Angie’s Story –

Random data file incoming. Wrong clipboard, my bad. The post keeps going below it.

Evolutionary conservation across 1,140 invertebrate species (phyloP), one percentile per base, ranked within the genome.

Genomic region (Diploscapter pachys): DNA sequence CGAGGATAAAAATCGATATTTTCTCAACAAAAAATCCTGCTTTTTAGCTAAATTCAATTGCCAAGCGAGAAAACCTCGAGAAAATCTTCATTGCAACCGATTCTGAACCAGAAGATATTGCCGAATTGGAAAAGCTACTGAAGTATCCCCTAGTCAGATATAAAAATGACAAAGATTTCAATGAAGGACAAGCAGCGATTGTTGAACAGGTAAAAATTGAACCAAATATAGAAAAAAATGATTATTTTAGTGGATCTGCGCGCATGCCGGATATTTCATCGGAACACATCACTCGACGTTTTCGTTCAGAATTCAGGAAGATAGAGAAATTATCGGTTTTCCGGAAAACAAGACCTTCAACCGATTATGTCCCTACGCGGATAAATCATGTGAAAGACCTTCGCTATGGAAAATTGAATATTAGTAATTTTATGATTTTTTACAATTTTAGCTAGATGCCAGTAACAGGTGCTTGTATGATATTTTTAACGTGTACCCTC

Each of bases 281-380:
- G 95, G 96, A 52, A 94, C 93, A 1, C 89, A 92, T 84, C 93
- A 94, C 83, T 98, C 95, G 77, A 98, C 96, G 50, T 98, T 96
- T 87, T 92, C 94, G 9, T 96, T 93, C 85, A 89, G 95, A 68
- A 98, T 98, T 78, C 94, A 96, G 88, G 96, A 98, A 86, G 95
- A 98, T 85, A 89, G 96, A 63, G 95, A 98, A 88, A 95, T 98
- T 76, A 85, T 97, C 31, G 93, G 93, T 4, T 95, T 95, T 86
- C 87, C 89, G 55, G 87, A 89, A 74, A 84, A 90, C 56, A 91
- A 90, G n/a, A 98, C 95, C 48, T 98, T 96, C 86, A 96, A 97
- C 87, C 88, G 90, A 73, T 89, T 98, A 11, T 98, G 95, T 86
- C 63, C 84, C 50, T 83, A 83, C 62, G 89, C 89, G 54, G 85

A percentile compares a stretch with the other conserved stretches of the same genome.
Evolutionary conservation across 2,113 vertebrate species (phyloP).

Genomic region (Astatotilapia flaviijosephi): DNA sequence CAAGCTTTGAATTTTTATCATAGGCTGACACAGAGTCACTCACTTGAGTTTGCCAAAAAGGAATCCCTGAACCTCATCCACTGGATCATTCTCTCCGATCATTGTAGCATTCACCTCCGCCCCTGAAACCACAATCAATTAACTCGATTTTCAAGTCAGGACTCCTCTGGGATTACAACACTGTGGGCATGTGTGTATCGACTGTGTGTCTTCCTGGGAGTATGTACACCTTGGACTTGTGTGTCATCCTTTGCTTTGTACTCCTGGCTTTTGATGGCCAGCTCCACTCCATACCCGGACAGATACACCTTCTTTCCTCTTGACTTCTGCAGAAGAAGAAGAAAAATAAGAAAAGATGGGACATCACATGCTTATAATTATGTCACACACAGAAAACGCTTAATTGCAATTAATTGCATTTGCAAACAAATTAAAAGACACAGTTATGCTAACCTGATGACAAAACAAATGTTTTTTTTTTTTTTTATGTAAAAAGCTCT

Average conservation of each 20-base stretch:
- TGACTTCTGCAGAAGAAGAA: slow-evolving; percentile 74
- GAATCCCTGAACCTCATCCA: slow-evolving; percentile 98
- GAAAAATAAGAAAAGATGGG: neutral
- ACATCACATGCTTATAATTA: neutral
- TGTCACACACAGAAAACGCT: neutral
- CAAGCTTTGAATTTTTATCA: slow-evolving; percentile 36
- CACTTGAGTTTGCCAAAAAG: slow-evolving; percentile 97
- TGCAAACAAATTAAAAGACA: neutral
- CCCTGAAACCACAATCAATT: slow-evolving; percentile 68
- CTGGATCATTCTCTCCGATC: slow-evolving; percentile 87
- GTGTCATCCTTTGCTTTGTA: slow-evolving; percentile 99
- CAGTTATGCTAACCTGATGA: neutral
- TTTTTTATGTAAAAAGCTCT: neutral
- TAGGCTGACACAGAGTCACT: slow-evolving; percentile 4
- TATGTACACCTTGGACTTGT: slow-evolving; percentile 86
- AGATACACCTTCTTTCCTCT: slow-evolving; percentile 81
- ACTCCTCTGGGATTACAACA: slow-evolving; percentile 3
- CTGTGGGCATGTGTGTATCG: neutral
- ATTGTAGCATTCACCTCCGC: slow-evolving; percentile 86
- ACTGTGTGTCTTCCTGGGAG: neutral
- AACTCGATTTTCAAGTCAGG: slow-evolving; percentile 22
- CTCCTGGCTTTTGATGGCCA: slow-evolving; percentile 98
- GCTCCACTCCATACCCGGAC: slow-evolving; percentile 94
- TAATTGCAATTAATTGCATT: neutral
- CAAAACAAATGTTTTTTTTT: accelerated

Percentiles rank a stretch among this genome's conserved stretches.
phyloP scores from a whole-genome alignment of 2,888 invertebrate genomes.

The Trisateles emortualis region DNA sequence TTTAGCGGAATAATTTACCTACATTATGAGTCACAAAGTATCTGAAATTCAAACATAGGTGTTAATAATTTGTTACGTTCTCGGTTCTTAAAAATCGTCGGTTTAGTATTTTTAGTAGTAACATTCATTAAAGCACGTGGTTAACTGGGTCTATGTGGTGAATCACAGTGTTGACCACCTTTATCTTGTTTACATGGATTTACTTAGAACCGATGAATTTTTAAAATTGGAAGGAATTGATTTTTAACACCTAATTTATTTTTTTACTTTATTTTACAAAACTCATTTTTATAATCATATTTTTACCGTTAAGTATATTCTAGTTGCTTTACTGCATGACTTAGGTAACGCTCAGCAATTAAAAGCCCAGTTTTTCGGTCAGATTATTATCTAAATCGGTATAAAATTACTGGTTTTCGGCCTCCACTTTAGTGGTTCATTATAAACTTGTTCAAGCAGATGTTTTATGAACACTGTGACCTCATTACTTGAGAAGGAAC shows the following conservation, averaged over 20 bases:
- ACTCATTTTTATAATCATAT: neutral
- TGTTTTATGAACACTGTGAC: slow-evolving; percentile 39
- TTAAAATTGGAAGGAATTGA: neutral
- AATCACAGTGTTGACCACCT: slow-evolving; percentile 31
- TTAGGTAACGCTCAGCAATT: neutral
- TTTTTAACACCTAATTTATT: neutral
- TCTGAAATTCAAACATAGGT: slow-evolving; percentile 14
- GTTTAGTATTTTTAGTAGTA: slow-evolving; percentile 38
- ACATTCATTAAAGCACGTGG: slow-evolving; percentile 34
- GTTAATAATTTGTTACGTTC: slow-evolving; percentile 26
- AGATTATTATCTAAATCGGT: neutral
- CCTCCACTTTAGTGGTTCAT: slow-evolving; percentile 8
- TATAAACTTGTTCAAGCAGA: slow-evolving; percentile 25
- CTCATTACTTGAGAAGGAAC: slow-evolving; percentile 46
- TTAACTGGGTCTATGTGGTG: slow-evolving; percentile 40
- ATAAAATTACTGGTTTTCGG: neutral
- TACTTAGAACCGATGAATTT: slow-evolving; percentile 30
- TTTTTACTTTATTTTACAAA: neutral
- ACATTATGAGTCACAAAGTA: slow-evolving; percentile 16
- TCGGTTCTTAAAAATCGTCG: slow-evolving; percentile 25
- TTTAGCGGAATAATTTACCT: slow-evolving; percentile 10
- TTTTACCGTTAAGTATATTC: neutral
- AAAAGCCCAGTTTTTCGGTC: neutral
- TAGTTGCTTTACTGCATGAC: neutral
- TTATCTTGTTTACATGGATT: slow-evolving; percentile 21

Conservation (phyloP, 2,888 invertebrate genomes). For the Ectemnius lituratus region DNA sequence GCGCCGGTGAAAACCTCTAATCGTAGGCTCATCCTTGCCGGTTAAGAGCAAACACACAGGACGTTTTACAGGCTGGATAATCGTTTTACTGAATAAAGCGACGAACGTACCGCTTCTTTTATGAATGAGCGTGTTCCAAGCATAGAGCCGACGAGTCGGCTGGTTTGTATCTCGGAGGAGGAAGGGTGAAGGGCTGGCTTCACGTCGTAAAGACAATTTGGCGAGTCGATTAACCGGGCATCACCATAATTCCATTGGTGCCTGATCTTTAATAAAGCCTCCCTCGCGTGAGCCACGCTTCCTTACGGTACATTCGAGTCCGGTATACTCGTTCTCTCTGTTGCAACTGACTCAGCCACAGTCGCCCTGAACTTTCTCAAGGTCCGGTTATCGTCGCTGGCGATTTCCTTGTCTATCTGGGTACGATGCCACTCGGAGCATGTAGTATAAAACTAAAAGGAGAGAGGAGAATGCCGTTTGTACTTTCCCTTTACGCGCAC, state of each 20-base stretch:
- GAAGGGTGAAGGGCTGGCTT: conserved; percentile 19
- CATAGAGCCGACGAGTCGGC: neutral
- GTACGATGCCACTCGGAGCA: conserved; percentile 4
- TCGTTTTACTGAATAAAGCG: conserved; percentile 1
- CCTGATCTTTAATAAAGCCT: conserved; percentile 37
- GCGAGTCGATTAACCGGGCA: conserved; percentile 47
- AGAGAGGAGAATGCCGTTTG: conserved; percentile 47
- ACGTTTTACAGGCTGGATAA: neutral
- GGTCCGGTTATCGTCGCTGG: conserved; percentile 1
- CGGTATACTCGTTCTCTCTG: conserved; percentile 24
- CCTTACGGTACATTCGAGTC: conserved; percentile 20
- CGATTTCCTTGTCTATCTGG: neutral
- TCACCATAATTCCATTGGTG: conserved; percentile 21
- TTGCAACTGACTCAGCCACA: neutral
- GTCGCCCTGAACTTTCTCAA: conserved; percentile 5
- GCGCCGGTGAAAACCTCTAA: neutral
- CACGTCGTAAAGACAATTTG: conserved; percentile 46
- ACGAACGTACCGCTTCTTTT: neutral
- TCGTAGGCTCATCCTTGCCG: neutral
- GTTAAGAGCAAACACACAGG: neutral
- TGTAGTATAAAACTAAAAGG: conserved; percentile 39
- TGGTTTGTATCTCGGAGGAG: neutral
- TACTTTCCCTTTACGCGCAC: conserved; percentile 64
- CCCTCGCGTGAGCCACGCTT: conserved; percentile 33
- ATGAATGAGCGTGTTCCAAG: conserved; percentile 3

Angie got married in the early 1960s when she was 21 and her hubby to be was a college lecturer 11 years her senior. Hers is a typical narcissistic abuse story – with added violence. It makes harrowing reading, but she is now in a great relationship with a caring man, having had a second marriage in between that lasted 25 years. Her first one lasted 5 years before she was able to get away, at the 4th time of trying, with help from family and friends.